I am an open, curious, and tireless thinker, I literally don’t have an off switch. I love discussing new ideas, and particularly what beliefs drive people to live in the way that they do. I am particularly curios, about individual’s interior space. Our private solipsistic worlds, which shape our frame upon things, and thus unconsciously influence our engagement with this thing we call ‘the real world’. I am naturally drawn towards novelty, new people, and new ideas; to explore, debate, and uncover the heart of the matter, what drives and motivates us at our deepest level: I’m interested in the nuance, the unspoken, the passions for which we live, which ignite us, and make it all worthwhile.
My calling in life is to stand at the intersection, and open people to the possibilities of life. It is my passion and my pleasure to serve at the Ipswich Unitarian Meeting House as their congregational minister. My great loves in ministry include worship leadership, preaching and teaching, and pastoral care. I have been in post since March 2016.
Before entering Unitarian ministry, I moved a great deal, in terms of where I was physically located, but also in terms of my churchmanship. I was born in Glasgow, Scotland (though you would struggle to tell given my Transatlantic accent). I spent several years in Houston, Texas. And as such, I have always felt a deep affinity for the United States (My Sunday Addresses often draw upon American content). Subsequently, my family and I moved to England, where I went to a traditional all-boys Catholic boarding school. Every morning at that school all the boys shuffled into chapel, and the Head Master gave his thoughts and prayers for the day.
It was in that chapel I began considering questions of faith and spirituality meaningfully, but it did not come close to scratching my very deep itch. In Six Form College, finally given the freedom to roam without constraint, I discovered and entered a warm Pentecostal Church. Being part of that community, and entering the religious conversation, I felt inexorably drawn towards Church ministry, and therefore reoriented my life in that direction. The theological heavy lifting began for me at the London School of where I did my first degree. While there I debated my fellow pupils endlessly into the night and began to appreciate that my theological inclination lay in a broader and more inclusive direction.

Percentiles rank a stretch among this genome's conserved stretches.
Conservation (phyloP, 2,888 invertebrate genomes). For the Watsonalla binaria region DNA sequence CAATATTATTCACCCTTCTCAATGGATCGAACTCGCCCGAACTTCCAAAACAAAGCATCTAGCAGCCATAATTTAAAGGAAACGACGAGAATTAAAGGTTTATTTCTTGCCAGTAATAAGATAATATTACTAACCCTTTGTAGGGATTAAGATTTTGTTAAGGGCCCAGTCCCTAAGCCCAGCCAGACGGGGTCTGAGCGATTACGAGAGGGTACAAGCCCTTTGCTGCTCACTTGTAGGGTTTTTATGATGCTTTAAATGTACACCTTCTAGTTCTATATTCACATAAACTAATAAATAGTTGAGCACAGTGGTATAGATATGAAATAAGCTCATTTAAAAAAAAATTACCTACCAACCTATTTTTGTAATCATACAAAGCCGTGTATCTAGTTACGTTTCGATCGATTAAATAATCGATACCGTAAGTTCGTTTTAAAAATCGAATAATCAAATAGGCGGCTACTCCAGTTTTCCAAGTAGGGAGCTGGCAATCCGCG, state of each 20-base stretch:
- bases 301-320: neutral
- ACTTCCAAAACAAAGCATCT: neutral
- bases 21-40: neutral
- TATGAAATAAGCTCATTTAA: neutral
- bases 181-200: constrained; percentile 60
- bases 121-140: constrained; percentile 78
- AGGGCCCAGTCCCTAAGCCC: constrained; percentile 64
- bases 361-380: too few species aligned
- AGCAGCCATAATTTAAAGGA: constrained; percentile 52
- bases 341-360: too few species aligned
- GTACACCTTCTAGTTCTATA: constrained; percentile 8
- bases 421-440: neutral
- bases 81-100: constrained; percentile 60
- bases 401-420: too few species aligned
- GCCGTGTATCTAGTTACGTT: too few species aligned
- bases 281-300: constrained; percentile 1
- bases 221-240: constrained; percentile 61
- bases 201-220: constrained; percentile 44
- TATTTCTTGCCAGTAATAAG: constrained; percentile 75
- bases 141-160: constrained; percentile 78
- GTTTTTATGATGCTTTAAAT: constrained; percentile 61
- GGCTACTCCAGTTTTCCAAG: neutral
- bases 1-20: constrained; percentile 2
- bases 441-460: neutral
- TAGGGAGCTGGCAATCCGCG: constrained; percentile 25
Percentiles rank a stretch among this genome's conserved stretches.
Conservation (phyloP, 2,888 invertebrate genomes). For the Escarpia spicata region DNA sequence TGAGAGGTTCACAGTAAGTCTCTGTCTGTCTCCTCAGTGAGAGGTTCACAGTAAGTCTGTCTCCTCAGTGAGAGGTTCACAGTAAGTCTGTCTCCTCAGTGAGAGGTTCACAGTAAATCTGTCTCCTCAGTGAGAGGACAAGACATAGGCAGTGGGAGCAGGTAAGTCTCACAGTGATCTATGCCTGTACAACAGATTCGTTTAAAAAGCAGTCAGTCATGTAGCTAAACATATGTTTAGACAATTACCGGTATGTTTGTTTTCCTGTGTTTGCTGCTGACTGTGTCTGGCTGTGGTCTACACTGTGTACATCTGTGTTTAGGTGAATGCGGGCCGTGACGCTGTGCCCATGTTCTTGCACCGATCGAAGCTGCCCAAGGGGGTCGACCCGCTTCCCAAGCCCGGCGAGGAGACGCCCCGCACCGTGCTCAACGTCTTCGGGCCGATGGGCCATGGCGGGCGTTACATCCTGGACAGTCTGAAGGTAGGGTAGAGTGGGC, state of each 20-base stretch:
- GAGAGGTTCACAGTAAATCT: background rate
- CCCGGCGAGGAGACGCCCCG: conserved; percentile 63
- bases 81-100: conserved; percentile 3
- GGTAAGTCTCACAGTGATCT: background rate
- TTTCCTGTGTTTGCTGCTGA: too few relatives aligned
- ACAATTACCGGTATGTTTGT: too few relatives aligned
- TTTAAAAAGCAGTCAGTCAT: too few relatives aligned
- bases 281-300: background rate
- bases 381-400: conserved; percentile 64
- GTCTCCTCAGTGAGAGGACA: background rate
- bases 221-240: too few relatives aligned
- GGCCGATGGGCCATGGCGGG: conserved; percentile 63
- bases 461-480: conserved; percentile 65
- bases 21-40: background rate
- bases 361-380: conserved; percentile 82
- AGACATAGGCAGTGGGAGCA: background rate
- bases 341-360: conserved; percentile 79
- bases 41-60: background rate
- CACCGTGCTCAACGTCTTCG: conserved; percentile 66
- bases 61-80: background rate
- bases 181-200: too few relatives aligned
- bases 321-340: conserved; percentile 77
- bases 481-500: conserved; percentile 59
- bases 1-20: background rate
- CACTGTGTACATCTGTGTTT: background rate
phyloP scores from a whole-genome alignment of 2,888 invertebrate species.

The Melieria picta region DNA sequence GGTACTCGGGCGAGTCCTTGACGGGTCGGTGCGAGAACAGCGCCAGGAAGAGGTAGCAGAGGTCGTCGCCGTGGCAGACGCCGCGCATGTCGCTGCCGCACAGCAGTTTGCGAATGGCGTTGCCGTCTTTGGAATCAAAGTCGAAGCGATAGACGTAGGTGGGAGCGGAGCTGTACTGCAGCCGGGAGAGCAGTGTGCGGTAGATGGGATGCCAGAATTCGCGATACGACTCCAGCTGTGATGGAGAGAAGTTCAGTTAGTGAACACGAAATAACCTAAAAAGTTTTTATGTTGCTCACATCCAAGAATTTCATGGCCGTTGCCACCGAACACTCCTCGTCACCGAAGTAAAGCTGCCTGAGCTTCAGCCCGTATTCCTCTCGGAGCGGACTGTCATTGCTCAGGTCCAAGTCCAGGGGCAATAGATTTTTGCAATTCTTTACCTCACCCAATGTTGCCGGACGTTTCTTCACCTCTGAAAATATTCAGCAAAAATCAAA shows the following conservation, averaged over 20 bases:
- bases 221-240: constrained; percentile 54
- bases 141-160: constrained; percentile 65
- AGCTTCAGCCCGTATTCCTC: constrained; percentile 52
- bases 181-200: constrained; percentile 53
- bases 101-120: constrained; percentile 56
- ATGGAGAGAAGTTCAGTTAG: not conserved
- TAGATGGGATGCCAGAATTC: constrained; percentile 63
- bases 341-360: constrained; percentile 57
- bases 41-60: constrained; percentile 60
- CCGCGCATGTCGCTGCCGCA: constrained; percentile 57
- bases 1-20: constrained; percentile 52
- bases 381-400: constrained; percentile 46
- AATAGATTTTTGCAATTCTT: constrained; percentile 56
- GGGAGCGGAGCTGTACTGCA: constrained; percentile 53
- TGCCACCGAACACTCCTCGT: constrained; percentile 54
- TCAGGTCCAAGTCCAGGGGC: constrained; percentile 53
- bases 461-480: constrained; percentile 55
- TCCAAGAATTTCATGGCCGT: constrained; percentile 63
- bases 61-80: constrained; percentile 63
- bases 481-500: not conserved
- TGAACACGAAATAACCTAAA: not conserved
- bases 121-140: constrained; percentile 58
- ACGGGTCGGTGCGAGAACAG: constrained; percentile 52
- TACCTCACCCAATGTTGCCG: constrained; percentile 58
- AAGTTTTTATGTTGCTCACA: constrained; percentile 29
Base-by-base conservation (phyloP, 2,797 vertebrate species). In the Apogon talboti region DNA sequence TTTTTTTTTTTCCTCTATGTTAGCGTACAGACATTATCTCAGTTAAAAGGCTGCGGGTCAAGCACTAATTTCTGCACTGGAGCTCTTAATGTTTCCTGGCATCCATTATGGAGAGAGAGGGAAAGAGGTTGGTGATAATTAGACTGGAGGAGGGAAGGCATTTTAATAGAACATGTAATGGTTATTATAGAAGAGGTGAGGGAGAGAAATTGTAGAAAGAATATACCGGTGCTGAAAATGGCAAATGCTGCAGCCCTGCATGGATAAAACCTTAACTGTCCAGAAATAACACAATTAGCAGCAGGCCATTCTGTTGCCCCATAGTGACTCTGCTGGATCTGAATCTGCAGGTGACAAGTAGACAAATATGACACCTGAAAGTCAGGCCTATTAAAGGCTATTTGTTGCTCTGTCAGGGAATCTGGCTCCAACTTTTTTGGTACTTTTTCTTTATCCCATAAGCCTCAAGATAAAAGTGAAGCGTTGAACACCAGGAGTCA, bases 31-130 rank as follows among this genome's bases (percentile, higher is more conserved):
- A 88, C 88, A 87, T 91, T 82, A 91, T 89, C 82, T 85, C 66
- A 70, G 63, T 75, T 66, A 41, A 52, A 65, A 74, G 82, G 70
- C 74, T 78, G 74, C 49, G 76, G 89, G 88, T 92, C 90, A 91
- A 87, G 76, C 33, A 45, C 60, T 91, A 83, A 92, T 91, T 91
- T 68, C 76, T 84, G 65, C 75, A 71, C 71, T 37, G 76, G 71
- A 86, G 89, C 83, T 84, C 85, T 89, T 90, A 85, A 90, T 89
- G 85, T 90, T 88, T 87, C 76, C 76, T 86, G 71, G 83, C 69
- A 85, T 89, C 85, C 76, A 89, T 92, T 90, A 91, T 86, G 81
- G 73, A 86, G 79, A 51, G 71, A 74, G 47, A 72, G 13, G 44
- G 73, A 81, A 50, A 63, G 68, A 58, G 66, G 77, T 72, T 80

At first this found expression within the Anglican Church. I trained for ministry at Westcott House, Cambridge, and was subsequently ordained and took up my title post in the Diocese of Portsmouth. While at Cambridge I discovered and fell in love with the Unitarian movement, through the Cambridge congregation in particular. I deeply appreciated the incredibly warm, open, and generous spirit of Unitarian Spirituality. I felt at home amongst them and was comforted by the fact that my theological wanderings and musings could never fall outside the bounds of the acceptable, as Unitarians are non-creedal. As such, there is never a yardstick against which one’s spiritual journey can be measured and found wanting. This allows for a far more natural embracing of the other. There is never the sub-text that, given appropriate time and space, you need think and act as I do. We come to Unitarian places of worship as ourselves, with our own thoughts, ready to be opened and challenged by one another.
I have heard it said that you do not become a Unitarian, you simply discover that you have always been one. And I can certainly testify to that. As a Unitarian minister, I am at the helm of an incredibly warm and all-embracing community, which affirms people of every race, creed, and sexual orientation. I am married to my wife Catherine, and we have two cats Pod and Daisy.